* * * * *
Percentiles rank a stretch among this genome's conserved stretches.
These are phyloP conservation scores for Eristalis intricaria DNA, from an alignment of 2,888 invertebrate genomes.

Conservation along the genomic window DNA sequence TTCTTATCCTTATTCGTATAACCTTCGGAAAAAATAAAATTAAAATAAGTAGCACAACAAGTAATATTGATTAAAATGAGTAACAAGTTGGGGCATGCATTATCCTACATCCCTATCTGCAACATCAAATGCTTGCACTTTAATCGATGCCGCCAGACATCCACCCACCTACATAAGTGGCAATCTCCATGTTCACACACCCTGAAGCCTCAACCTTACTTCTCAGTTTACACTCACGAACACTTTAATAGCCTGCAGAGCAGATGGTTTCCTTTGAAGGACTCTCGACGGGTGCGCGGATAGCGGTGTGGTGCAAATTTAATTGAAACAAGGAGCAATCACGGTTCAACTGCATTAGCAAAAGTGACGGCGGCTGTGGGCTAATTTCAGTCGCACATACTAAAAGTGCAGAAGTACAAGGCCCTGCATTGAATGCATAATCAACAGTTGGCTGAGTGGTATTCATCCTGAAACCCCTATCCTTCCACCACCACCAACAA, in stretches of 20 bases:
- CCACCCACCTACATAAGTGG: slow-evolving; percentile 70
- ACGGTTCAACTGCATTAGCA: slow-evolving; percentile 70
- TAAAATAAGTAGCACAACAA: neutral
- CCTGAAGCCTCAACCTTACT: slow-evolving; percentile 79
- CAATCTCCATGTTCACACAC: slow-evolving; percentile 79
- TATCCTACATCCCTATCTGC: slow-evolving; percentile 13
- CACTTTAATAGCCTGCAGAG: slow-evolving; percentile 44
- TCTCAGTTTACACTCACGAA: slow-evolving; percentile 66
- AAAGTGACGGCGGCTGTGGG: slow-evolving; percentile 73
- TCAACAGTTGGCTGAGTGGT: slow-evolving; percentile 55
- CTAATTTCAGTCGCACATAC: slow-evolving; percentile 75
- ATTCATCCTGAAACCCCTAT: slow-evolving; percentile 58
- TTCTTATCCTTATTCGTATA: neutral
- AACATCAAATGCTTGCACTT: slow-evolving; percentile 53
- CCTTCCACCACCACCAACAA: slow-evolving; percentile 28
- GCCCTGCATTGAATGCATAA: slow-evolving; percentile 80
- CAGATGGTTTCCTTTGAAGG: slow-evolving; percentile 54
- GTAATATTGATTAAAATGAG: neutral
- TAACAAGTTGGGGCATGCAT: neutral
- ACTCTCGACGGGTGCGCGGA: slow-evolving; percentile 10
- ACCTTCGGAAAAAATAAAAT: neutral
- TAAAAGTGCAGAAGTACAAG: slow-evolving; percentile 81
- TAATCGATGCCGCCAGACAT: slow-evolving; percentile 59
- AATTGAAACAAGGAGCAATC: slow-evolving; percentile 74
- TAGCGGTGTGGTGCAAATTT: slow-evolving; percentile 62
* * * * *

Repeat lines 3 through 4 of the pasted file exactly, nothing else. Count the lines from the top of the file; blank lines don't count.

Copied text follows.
Conservation along the genomic window DNA sequence TTCTTATCCTTATTCGTATAACCTTCGGAAAAAATAAAATTAAAATAAGTAGCACAACAAGTAATATTGATTAAAATGAGTAACAAGTTGGGGCATGCATTATCCTACATCCCTATCTGCAACATCAAATGCTTGCACTTTAATCGATGCCGCCAGACATCCACCCACCTACATAAGTGGCAATCTCCATGTTCACACACCCTGAAGCCTCAACCTTACTTCTCAGTTTACACTCACGAACACTTTAATAGCCTGCAGAGCAGATGGTTTCCTTTGAAGGACTCTCGACGGGTGCGCGGATAGCGGTGTGGTGCAAATTTAATTGAAACAAGGAGCAATCACGGTTCAACTGCATTAGCAAAAGTGACGGCGGCTGTGGGCTAATTTCAGTCGCACATACTAAAAGTGCAGAAGTACAAGGCCCTGCATTGAATGCATAATCAACAGTTGGCTGAGTGGTATTCATCCTGAAACCCCTATCCTTCCACCACCACCAACAA, in stretches of 20 bases:
- CCACCCACCTACATAAGTGG: slow-evolving; percentile 70